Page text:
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Nov 18 11 8:37 PM

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Hi everyone

I find myself with a dead coil, and to be honest they all look like they need replacing...

Now - which way should I go? authentic wood or modern plastic?
I'm not so much after originality here since they're hidden in the coil box anyway.... what I want is reliability and longevity.

Which would be the best way to go? Snyders seems to favour the plastic ones for reliability and build quality, but I want additional opinions please

Thanks in advance

- TinLizMitch

Mitch Taylor, Tinonee NSW
Model T Owner & Enthusiast

Website: http://www.fordmodelt.net/
My Model T: https://www.youtube.com/user/PremiereDirector
Facebook Group: https://www.facebook.com/groups/modeltford/

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Nov 21 11 10:23 AM

Re: Coils - Plastic or Wood?

Hi Mitch,
You'll spend a fortune if you replace all the coils with new ones, and in reality there's no need to. What is far more economical is to rebuild what you have. Essentially this means replacing the internal capacitor (with a specific type), and replacing the points if they are in poor condition. The coils must then be adjusted correctly to set the correct current draw and eliminate double sparking (important if you run from magneto).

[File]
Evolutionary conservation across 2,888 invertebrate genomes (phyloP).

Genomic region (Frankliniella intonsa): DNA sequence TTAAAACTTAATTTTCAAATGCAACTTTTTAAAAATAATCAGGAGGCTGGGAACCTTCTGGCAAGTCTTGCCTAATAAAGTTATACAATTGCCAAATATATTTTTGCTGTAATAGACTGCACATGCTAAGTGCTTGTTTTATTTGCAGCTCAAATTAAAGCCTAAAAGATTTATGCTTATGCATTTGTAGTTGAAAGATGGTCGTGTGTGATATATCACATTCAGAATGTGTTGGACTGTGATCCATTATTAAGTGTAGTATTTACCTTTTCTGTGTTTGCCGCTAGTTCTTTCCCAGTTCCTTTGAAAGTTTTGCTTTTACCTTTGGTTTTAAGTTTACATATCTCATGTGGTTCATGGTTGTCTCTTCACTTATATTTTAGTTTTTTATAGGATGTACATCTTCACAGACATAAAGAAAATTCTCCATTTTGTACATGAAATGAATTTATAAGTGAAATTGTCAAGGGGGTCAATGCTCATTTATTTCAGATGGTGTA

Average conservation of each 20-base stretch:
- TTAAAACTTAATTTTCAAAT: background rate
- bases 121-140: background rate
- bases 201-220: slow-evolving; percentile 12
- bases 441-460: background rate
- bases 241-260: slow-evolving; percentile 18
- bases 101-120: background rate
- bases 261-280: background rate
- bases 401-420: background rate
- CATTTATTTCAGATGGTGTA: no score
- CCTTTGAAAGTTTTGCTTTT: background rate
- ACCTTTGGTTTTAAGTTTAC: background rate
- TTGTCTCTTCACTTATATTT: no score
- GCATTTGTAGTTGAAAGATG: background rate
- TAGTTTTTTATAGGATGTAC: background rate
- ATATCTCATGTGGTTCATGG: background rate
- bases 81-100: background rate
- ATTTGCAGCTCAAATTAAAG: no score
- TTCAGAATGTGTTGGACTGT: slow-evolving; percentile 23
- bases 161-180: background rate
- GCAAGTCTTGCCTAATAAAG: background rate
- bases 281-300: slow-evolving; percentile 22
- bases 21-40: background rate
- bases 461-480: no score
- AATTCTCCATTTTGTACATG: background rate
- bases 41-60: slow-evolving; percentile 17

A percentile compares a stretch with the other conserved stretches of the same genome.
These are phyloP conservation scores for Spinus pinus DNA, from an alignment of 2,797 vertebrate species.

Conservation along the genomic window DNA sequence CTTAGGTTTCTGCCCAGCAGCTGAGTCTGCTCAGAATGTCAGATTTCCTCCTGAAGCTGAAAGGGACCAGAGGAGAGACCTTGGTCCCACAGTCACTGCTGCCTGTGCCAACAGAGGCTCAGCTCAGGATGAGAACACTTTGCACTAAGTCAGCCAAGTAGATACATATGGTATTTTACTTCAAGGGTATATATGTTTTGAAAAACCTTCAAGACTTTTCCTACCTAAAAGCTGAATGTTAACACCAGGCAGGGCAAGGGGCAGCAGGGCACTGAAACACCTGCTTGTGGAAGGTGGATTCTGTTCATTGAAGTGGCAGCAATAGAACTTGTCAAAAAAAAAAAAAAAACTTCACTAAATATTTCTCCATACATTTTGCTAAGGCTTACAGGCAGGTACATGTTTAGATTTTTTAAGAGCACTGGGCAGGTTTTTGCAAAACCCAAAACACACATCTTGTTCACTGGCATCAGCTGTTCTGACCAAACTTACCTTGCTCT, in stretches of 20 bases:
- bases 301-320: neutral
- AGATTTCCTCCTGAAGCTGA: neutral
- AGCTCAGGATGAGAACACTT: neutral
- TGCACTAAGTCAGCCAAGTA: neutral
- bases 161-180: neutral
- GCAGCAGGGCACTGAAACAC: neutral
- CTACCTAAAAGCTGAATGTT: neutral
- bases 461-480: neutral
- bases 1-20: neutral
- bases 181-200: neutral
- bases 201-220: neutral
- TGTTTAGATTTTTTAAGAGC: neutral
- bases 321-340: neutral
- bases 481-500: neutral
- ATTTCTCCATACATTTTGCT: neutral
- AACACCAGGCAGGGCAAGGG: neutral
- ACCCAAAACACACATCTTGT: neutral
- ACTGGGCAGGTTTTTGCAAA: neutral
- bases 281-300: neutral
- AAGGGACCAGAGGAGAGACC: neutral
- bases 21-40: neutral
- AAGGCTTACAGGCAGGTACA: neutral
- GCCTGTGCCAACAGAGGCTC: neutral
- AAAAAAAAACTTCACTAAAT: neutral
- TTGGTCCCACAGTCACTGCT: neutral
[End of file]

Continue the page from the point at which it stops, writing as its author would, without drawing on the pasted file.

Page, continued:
I wrote an article for the club magazine early this year on how to do this.
There are a lot of traps for the unwary which has resulted in frustration and a lot of T owners installing a conventional distributor ignition. But, if done correctly it is a simple methodical procedure. I know many like to take short cuts or substitute parts, but this is one area correct procedure has to to be followed.
There is much more than just making a coil buzz and produce a spark, but if done correctly, reliability and performance is as good as distributor ignition. I'm now up to 22,000km with mine and haven't had to touch a thing.
To answer your question though, I'll say something about the plastic coils first. The Model T coils lived on way beyond the era of the Model T itself...many farmers built electric fences with them, and they have been used for ignition in furnaces, propane heaters, stationary engines, etc. Once the coils were no longer produced for Ford cars, various clones were produced for these markets; some of these were plastic cased. This is what it appears the plastic coils of today are. Two things need to be noted about them. Firstly, it would be difficult to access the internal guts to repair them, but more importantly, they may not function properly on magneto as the Ford coils were designed to do.
The wooden coils however, are the real deal and are built to Ford specifications so suit both magneto and battery power. Keep in mind there are some repro wood coils with the wrong capacitor in them.
Bear in mind that any coil regardless of where it came from is likely to need setting up before use, unless the seller has stated it has been set up on a hand cranked coil tester.

John

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